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Dr Julia Knights, Deputy Director of the Science Museum, celebrates the recent achievements of astronaut Christina Koch whilst emphasising the key role women play in STEM and space exploration.

As a jubilant Christina Koch stepped out of her scorched soyuz capsule in the snowy grasslands of Kazakhstan last Thursday after 328 days in orbit, it felt truly special to celebrate her achievement for the longest continuous space flight by a female astronaut.

U.S. astronaut Christina Koch reacts shortly after the landing of the Russian Soyuz MS-13 space capsule about 80 miles south-east of the Kazakh town of Zhezkazgan, Kazakhstan, Thursday, Feb. 6, 2020. Credit: Sergei Ilnitsky/Pool Photo via Associated Press.

Together with Koch’s other world record –  the first women’s spacewalk joint with her fellow NASA astronaut, Jessica Meir in October last year, this is a moment for celebration for all women working in space science and STEM.

It was also a moment to reflect on the extraordinary partnership that is the International Space Station – which was Koch’s home for nearly a year. A partnership between the Russian Space Agency, NASA and three other international Space Agencies including the European Space Agency which has benefited our understanding of human space flight since its launch in 1998.

Koch’s time in space marks the latest milestone in a line of pioneering women. From the first woman in space, Valentina Tereshkova in 1963 to the first Briton in space, Helen Sharman in 1991, the legacy of female astronauts is one of defying preconceptions.

Both women went on to continue very successful careers in STEM – Valentina in engineering and Helen in Chemistry. And we were thrilled to reunite them at the Science Museum in 2017 to celebrate Valentina’s 80th birthday. Hear more from Tereshkova as she recaps her historic journey into space.

Valentina Tereshkova reunites with her friend Helen Sharman, the first British astronaut © Jody Kingzett, Science Museum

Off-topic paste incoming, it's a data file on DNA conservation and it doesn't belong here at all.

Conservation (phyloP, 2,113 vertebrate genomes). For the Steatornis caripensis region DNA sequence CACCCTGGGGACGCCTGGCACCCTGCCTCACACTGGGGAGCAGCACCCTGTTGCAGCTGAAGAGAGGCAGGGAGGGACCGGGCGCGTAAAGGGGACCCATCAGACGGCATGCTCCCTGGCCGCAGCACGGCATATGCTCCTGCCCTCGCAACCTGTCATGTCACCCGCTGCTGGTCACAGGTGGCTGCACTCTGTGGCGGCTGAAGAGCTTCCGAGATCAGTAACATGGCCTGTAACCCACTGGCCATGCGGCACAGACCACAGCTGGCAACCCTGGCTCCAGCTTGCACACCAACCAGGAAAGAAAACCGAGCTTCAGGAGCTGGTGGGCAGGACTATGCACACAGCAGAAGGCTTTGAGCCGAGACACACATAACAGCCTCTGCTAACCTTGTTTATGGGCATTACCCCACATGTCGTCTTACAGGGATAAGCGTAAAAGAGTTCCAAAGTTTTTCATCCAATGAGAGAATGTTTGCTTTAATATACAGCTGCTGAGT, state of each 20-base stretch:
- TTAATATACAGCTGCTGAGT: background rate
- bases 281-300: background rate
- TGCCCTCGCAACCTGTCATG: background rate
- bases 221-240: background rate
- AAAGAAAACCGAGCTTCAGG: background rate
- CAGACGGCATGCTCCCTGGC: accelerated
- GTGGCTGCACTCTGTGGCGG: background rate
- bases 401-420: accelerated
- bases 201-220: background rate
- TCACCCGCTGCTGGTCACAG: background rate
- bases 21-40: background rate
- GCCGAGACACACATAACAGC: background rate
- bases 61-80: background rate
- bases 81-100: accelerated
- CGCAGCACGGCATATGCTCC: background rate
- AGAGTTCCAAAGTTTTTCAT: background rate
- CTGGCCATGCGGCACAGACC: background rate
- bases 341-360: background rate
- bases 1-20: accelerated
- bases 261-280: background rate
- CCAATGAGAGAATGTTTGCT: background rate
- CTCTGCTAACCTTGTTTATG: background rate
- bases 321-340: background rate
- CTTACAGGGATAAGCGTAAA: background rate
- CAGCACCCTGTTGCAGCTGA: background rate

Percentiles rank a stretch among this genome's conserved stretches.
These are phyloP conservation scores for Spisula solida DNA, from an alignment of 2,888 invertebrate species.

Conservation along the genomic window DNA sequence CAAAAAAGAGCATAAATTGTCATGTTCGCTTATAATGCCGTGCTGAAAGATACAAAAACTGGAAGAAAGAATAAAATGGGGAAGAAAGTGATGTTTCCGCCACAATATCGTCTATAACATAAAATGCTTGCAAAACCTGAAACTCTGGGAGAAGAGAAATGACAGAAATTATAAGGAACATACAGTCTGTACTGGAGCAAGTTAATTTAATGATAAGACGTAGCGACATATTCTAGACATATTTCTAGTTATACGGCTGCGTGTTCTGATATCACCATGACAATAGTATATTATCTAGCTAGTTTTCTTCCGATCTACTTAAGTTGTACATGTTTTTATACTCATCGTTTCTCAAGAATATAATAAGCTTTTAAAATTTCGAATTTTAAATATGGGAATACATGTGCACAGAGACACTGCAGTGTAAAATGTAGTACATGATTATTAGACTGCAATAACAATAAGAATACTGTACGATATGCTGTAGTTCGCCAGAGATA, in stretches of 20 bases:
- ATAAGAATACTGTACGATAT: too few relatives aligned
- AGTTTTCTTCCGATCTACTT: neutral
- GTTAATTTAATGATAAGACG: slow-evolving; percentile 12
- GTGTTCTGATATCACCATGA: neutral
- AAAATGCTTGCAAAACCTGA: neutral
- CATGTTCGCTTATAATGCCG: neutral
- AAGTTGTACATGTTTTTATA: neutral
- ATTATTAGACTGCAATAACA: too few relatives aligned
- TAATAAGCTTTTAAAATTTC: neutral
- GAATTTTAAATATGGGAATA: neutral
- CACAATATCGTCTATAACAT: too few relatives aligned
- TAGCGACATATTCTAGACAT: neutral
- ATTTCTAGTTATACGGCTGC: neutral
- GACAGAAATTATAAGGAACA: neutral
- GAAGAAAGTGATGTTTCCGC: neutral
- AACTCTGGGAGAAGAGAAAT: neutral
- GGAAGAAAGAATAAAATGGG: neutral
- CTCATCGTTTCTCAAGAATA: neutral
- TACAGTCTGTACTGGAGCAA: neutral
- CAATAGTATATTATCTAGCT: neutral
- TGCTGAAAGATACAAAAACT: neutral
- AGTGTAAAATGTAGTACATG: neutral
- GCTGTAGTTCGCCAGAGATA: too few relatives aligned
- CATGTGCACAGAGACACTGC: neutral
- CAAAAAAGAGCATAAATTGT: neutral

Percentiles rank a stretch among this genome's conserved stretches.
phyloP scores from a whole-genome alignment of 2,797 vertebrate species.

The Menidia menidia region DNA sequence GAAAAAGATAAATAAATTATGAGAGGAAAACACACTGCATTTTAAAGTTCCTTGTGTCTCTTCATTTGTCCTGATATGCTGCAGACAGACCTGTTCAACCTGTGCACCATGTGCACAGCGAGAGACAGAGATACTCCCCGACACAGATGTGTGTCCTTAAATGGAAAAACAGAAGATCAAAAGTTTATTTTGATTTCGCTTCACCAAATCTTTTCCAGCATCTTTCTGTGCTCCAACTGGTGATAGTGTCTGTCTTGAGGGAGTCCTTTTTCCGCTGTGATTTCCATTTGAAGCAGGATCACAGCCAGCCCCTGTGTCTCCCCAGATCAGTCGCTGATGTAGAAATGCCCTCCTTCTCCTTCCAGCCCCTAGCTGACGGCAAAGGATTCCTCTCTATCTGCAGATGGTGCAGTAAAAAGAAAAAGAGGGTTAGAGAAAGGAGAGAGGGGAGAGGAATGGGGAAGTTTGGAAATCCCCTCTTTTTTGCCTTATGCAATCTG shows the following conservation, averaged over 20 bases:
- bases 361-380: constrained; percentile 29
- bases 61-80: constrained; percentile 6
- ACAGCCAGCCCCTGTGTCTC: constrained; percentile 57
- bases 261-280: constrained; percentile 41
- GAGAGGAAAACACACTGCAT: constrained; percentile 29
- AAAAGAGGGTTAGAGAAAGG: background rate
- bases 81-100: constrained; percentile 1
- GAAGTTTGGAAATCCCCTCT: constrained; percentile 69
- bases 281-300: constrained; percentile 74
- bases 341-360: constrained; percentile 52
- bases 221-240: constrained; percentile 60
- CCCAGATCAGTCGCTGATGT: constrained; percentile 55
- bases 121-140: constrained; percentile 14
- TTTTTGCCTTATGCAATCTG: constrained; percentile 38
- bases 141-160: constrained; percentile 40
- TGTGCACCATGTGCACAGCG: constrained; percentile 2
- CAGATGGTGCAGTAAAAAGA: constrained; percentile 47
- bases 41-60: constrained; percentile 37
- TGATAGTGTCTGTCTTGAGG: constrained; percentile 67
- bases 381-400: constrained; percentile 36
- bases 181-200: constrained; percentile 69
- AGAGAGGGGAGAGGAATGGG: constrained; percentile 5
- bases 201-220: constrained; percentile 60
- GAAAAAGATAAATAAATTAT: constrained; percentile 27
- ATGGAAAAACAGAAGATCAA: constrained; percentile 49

Valentina Tereshkova celebrates her 80th birthday (R) with Helen Sharman (L) at the Science Museum.

Whilst onboard, Koch also conducted experiments including studying the effects of zero gravity on Mizuna mustard greens, bioprinting, combustion and kidney diseases.

And just like Tereshkova, Koch is not just an astronaut. She is also an electrical engineer who has been involved in scientific field work for the  National Oceanic and Atmospheric Administration (NOAA) in Alaska and other remote locations.

Koch’s record is not only impressive as a feat of physical endurance but will provide a wealth of new data on how the female body responds to zero-gravity conditions. Through missions like Koch’s we are able to right a historical imbalance and enhance our understanding of how long missions will affect women too including the next challenge in human space flight – a five hundred day flight to Mars and back.

In order to find solutions for the challenges that space travel poses we need a range of diverse individuals shaping its development, enabling us to travel further beyond the limits of our world and understand our place in the universe.

Dr Julia Knights at Star City, Russia’s Cosmonaut training Centre outside Moscow in 2014 with first women in Space Valentina Tereshkova and Sergei Krikalev, who spent 803 days, 9 hours, and 39 minutes in orbit, who flew to Mir Space Station in 1991 with first Briton in Space, Helen Sharman.

The Science Museum Group has a key role to play in inspiring female scientists, engineers, technicians, mathematicians and astronauts that will take us further than we have ever gone before.

In our Exploring Space gallery among other iconic objects that have experienced zero gravity, you can see Helen Sharman’s spacesuit and marvel at the records that will be broken by other pioneering women in the future.

British astronaut Helen Sharman’s Sokol spacesuit, which she wore on her mission to the Mir Space Station in 1991.
British astronaut Helen Sharman’s Sokol spacesuit, which she wore on her mission to the Mir Space Station in 1991.

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